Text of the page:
For Snowflake, it is about targeting business and data analysts who rely on data warehouses with a cloud-native reinvention tackling the barriers of ease of use, scaling and data sharing.
The next steps
This is where getting outside the comfort zone becomes critical. Let’s examine each provider individually.
For MongoDB, it’s not just about app developers, but also the database folks, as we outlined in our piece last month. For MongoDB to become the default operational data platform for new applications, it must go beyond being a developer company to also becoming a data company.
MongoDB has made some early moves in this direction, such as upping its security game and writing a bona fide SQL query engine. The company needs to make deeper cultural shifts, such as pivoting away from the message denigrating SQL and obsolete database practices. MongoDB responds that relational database developers should also pivot, or at least accept the fact that the document model doesn’t mean walking away from the skillsets and disciplines that they’ve developed. The MongoDB platform does support schema validation. But schema tends to be variable in most MongoDB implementations, so we would like to see more focused efforts in the future for developing data lineage capabilities that could track schema evolution.
Either way, our message to MongoDB remains: Don’t alienate a key constituency (SQL database developers) that you will need to extend your enterprise footprint. We would like to see more positive outreach in the future.
For Snowflake, it’s convincing data scientists that Snowpark should be an effective execution environment for their models. The company has a new partnership with Anaconda, which curates Python libraries, to optimize them for execution in Snowpark. But doubters remain; for instance, H2O.ai contends that it is more efficient to bite the bullet and run machine learning models in their clusters that can multithread processes, then feed results back to Snowflake.
Since introducing Snowpark a couple of years ago, Snowflake has improved its ability to optimally scale resources for user-defined functions (UDFs) written in languages such as Java or Python.
Of course, the recent announcement of Unistore places operational analytics within Snowflake’s sights. However, we don’t view this as a vast land grab for a new constituency as the company is not going after the SQL Servers, Oracles or MongoDBs of the world.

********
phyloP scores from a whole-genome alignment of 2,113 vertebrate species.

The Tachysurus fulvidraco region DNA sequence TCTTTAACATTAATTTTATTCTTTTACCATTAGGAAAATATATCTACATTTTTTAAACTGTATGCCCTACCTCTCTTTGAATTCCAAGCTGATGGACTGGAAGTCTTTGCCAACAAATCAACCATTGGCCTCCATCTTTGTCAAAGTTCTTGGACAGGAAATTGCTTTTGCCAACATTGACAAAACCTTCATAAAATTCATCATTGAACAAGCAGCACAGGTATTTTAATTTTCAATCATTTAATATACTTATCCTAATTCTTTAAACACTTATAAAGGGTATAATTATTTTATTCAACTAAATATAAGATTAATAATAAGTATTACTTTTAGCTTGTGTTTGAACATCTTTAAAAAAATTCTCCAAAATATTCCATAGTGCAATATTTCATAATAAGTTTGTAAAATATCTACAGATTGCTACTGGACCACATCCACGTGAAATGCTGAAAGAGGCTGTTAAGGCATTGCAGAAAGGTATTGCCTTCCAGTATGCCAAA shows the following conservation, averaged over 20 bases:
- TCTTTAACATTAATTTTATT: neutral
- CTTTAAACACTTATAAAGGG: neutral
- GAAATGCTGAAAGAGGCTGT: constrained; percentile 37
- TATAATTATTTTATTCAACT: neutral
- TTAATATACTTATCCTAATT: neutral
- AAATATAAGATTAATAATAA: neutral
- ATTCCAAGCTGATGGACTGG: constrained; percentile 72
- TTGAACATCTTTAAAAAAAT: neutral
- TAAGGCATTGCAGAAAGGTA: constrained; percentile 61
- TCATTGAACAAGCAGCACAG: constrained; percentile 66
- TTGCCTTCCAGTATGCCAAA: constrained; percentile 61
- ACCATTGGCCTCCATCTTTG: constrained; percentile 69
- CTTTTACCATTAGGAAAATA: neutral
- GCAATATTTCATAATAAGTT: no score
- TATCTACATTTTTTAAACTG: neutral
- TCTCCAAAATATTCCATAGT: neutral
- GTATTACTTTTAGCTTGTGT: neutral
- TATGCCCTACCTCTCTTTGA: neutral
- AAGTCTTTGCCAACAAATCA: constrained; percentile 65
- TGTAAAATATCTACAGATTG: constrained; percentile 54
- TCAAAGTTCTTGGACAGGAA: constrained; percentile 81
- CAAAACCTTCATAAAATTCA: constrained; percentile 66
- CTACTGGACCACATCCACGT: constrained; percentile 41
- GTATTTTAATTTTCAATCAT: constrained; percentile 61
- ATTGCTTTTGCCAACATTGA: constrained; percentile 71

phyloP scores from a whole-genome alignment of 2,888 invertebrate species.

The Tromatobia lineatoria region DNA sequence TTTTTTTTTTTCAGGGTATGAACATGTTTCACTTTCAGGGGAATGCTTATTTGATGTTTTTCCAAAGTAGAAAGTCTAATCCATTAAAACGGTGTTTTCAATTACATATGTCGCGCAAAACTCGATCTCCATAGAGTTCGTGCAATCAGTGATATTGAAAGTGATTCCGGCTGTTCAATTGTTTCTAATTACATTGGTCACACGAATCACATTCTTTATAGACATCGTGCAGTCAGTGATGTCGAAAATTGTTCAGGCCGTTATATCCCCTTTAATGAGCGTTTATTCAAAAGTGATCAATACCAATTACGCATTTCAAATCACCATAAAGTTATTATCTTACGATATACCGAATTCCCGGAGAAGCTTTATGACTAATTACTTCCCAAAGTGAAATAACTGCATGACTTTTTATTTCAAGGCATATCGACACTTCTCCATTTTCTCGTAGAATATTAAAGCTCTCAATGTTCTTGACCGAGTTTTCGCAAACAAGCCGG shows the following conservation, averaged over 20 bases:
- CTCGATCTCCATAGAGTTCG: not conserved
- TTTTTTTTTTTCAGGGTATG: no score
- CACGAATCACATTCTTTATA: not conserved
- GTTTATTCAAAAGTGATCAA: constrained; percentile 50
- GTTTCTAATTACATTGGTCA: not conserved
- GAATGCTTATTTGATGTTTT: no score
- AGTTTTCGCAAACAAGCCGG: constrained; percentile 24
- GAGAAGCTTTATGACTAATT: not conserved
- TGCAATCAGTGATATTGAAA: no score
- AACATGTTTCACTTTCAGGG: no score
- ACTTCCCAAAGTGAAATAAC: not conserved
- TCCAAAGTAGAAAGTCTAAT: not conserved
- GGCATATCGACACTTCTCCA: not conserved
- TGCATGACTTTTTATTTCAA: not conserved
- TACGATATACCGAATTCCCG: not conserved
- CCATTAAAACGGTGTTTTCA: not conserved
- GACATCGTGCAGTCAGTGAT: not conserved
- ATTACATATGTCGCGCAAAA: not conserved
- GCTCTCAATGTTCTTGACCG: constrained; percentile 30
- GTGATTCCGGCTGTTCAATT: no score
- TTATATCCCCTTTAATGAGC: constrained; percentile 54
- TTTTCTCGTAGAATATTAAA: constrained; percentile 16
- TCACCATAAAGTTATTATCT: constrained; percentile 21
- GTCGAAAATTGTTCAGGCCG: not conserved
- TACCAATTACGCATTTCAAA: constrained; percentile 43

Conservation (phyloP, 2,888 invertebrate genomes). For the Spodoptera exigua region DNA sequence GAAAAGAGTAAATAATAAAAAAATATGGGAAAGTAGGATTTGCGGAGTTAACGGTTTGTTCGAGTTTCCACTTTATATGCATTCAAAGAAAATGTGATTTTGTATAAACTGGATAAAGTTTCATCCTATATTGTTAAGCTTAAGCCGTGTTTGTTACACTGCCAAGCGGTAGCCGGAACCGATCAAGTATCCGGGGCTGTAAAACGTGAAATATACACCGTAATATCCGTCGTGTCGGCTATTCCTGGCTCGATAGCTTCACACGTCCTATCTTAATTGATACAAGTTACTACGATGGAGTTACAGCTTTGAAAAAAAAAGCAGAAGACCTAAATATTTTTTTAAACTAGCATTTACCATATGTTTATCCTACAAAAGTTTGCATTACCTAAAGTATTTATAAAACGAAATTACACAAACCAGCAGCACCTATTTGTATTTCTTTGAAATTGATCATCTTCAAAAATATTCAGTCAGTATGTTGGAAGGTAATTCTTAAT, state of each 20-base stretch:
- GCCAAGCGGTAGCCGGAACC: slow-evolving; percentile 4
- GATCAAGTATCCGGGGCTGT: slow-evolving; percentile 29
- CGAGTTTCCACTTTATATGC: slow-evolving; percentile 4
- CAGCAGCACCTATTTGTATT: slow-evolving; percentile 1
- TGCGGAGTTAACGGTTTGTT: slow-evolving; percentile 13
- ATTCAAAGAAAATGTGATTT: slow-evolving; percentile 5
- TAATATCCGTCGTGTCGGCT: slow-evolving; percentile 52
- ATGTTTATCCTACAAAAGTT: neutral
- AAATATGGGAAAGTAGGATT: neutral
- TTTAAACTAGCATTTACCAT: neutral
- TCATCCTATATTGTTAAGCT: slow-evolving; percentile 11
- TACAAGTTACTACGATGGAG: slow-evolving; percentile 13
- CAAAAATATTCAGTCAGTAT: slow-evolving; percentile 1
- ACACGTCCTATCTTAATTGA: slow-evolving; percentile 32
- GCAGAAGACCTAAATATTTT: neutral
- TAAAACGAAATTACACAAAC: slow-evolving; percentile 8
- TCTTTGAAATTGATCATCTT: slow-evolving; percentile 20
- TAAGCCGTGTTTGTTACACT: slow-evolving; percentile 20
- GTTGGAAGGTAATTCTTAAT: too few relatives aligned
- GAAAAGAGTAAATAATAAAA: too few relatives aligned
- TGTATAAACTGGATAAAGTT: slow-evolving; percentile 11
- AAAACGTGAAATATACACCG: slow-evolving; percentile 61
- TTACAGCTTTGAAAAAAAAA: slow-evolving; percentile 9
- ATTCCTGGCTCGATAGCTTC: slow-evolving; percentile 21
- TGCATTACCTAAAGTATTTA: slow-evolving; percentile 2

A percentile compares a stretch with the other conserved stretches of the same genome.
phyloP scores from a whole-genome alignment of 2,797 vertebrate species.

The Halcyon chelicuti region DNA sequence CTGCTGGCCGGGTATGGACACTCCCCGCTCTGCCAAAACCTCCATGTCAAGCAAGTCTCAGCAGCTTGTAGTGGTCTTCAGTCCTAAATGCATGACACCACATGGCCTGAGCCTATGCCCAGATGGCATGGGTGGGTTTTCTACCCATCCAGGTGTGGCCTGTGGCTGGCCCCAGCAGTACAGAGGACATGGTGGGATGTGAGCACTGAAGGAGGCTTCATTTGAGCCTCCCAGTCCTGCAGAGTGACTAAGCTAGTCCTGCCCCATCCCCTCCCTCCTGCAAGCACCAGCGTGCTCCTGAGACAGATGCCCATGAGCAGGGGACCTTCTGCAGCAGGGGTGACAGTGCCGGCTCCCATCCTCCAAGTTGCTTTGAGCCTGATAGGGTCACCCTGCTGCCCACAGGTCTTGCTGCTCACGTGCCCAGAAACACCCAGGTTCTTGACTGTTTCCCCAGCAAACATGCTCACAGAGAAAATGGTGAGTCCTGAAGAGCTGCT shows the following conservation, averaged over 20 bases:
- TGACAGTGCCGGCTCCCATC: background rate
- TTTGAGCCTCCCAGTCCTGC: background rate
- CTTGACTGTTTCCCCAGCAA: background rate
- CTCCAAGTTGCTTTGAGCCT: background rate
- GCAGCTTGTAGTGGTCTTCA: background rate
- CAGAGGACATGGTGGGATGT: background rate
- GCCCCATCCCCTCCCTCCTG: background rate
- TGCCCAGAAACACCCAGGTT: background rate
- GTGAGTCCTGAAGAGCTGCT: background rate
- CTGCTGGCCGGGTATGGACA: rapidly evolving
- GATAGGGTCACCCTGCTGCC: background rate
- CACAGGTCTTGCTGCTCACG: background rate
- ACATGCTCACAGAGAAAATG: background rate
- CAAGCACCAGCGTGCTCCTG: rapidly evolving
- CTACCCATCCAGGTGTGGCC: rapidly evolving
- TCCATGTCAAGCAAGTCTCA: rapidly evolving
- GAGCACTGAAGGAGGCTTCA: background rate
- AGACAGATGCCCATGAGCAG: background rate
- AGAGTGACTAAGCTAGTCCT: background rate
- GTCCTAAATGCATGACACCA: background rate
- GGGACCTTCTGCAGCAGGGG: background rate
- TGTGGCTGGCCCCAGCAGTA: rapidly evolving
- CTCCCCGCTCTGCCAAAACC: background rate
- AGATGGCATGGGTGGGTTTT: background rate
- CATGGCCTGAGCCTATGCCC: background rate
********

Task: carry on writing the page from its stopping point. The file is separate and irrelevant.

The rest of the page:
For Databricks, it’s about making the data lakehouse more business- and database analyst-friendly. These folks work with data modeling and BI tools, not notebooks; there needs to be another entry path providing a view that makes Delta Lake look more like a data warehouse.
And business analysts expect consistent performance for both interactive queries and batch reporting. The TPC-DS benchmarks are designed around analytics/decision support workloads, but as with EPA gas mileage ratings, your results will vary. Significantly, the next stage for Photon is reducing latencies under more typical query conditions, along with broadening support of table and file formats beyond Delta Lake and Parquet, respectively.
Bringing it all together for a game-winning strategy
The common thread is that, coming from different starting points, each provider must connect to new constituencies. The key won’t be technology alone, but culture and structuring of the core business. Go-to-market, field and support teams must be recruited who can talk to the different constituencies. Debates over purity must go out the door.
Can MongoDB talk to relational database people as well as developers? Will Snowflake talk the language of data scientists, and can Databricks cultivate the BI crowd? These are not talking points that you’ll see on a press release.